Two-factor authentication (2FA) doesn’t cut it anymore. Multi-factor authentication (MFA) should be required to access your firm’s servers and other data assets. Multi-factor authentication can include requirements to provide account numbers, passwords, PINs and a code sent to a remote device listed on the account, in addition to things like voice verification and fingerprints.
8. Maintain Transparency and Disclosure with Clients
The final tip is to always maintain transparency and disclosure with your clients in the event their personal identifying information is compromised. Getting hacked can be devastating and facing ethical implications as a response to your poor handling of a data breach will only make it worse.
Final Thoughts on Cybersecurity for Law Firms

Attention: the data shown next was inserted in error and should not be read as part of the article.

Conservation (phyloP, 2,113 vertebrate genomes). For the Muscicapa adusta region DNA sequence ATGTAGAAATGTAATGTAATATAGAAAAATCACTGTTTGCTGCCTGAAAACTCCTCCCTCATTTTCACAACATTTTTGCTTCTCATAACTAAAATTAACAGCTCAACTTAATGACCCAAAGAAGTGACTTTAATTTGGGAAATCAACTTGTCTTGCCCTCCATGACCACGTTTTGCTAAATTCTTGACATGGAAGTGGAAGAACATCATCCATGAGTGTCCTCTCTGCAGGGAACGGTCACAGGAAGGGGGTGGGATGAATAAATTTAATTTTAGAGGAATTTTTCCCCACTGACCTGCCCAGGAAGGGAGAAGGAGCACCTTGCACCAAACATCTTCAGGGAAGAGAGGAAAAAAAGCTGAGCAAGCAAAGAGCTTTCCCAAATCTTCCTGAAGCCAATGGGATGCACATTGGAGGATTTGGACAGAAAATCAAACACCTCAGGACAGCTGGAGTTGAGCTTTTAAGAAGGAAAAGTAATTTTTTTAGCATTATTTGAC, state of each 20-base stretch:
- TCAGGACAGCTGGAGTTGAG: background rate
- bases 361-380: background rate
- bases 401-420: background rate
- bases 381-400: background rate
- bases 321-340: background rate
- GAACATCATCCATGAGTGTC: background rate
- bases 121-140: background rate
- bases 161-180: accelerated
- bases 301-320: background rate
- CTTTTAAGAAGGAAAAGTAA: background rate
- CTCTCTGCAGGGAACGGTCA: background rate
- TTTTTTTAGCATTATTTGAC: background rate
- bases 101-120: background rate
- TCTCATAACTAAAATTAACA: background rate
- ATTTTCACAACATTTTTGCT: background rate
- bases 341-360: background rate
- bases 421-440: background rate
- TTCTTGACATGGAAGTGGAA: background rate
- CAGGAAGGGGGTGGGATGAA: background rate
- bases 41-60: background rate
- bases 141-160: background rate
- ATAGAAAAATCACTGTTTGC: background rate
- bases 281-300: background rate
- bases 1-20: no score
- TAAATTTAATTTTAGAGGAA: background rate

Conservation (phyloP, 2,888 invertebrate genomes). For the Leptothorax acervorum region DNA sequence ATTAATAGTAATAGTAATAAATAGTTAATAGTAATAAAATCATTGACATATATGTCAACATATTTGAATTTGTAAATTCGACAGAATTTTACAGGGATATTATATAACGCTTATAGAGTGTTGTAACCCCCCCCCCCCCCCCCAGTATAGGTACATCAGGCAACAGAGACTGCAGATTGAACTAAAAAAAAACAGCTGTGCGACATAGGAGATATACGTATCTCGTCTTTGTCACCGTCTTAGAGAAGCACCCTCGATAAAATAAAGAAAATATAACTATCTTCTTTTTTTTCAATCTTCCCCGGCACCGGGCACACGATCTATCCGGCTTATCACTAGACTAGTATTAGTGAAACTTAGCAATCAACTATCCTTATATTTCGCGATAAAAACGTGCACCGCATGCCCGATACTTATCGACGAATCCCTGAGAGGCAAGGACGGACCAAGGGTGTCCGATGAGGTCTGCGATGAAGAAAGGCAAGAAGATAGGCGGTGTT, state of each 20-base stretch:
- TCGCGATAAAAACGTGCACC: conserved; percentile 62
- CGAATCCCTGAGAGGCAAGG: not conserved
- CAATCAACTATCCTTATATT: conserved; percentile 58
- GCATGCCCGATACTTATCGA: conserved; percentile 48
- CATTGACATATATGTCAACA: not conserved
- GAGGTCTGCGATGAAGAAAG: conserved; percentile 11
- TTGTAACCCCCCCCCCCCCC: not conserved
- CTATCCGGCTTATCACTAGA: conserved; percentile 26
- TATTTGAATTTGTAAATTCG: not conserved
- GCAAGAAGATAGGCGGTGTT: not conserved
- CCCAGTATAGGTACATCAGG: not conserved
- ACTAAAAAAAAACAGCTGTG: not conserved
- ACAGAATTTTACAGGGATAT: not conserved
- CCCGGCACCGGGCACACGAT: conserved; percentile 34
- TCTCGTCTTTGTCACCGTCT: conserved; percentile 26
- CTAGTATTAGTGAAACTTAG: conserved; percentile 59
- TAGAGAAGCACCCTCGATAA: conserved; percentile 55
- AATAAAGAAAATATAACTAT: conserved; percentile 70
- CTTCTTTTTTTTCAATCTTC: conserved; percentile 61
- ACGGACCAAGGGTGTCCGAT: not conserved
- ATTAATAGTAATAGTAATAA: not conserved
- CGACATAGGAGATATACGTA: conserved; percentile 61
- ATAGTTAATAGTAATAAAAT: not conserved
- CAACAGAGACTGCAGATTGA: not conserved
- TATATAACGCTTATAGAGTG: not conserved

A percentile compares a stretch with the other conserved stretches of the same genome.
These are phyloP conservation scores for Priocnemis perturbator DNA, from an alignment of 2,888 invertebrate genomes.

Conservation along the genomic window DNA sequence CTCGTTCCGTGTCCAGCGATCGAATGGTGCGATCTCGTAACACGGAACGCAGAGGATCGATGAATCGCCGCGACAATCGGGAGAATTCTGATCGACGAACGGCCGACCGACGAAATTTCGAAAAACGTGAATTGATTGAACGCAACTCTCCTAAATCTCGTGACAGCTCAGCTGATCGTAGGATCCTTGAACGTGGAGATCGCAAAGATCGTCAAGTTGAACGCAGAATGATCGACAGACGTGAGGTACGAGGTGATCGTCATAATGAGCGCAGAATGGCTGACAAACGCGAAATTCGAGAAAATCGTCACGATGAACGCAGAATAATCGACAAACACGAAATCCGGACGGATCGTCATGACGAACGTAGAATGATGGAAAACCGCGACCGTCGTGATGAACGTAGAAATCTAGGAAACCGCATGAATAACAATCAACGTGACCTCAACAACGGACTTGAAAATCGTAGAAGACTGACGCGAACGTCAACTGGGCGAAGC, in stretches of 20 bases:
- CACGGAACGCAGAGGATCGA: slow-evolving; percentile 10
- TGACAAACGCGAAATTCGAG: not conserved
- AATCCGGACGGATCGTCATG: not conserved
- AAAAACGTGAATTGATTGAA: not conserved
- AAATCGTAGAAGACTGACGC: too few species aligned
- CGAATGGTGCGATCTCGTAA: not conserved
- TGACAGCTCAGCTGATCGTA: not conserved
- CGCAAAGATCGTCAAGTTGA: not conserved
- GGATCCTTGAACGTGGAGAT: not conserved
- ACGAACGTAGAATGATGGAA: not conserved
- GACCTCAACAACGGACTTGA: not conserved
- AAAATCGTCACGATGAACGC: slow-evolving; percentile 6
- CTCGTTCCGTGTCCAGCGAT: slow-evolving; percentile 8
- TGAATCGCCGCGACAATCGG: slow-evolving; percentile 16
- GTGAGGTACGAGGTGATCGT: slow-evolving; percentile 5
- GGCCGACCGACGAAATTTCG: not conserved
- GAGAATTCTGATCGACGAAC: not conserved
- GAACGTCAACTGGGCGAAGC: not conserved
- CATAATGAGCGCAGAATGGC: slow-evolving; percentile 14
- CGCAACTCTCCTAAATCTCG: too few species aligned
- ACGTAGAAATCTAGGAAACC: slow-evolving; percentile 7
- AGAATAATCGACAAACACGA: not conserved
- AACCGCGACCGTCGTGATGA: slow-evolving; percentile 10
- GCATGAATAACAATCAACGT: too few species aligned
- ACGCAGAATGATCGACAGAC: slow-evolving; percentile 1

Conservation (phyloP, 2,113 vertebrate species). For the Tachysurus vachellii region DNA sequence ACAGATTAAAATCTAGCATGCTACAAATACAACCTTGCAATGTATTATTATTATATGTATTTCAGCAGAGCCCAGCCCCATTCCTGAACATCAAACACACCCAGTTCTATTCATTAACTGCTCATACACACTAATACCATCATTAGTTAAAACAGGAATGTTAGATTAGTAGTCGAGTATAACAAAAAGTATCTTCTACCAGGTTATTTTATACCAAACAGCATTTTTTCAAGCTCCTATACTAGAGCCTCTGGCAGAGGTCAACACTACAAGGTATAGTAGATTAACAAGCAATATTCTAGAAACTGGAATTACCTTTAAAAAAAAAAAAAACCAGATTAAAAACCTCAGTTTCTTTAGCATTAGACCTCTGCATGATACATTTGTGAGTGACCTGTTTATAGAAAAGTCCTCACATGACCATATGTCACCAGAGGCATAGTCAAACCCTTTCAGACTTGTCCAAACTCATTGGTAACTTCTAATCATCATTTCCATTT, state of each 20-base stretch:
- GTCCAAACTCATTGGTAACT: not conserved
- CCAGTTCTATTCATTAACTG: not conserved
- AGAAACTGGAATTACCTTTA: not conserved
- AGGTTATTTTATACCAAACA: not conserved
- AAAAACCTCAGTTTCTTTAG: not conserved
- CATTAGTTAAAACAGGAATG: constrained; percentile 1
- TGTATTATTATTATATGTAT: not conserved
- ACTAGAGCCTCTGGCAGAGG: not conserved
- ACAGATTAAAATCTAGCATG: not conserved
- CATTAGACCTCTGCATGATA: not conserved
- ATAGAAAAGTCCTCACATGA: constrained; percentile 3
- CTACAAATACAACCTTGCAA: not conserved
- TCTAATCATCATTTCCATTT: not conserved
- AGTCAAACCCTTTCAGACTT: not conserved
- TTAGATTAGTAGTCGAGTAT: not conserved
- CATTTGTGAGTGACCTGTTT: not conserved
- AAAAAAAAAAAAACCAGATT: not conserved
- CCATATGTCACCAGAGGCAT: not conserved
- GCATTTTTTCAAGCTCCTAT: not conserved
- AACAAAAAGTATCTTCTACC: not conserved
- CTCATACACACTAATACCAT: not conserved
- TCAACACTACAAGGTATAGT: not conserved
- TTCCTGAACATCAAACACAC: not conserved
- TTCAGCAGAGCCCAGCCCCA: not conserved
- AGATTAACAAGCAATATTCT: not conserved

Crypto-locking malware infections are often just the final stage of an attack that may have already persisted for an extended period of time. Law firms are far from immune from this malicious activity, and it’s time to face that truth.
Navigating the “new normal” in 2020 will be hard enough for some businesses without the added repercussions of ransomware or cyber-attack. That is why cybersecurity for law firms is critical. Firms must take reasonable steps to avoid liability and ethical implications in the event of a data breach by hiring a cybersecurity firm and consulting with legal counsel about best practices.
This article was co-written by Robert Pagan and Ryan Blanch. Pagan is a law clerk for The Health Law Group and is currently awaiting admission to the N.Y.S. Bar. He graduated from the Maurice A. Deane School of Law at Hofstra University in Long Island in 2018. Pagan has experience with health care regulations and compliance, criminal health care litigation, and government investigations.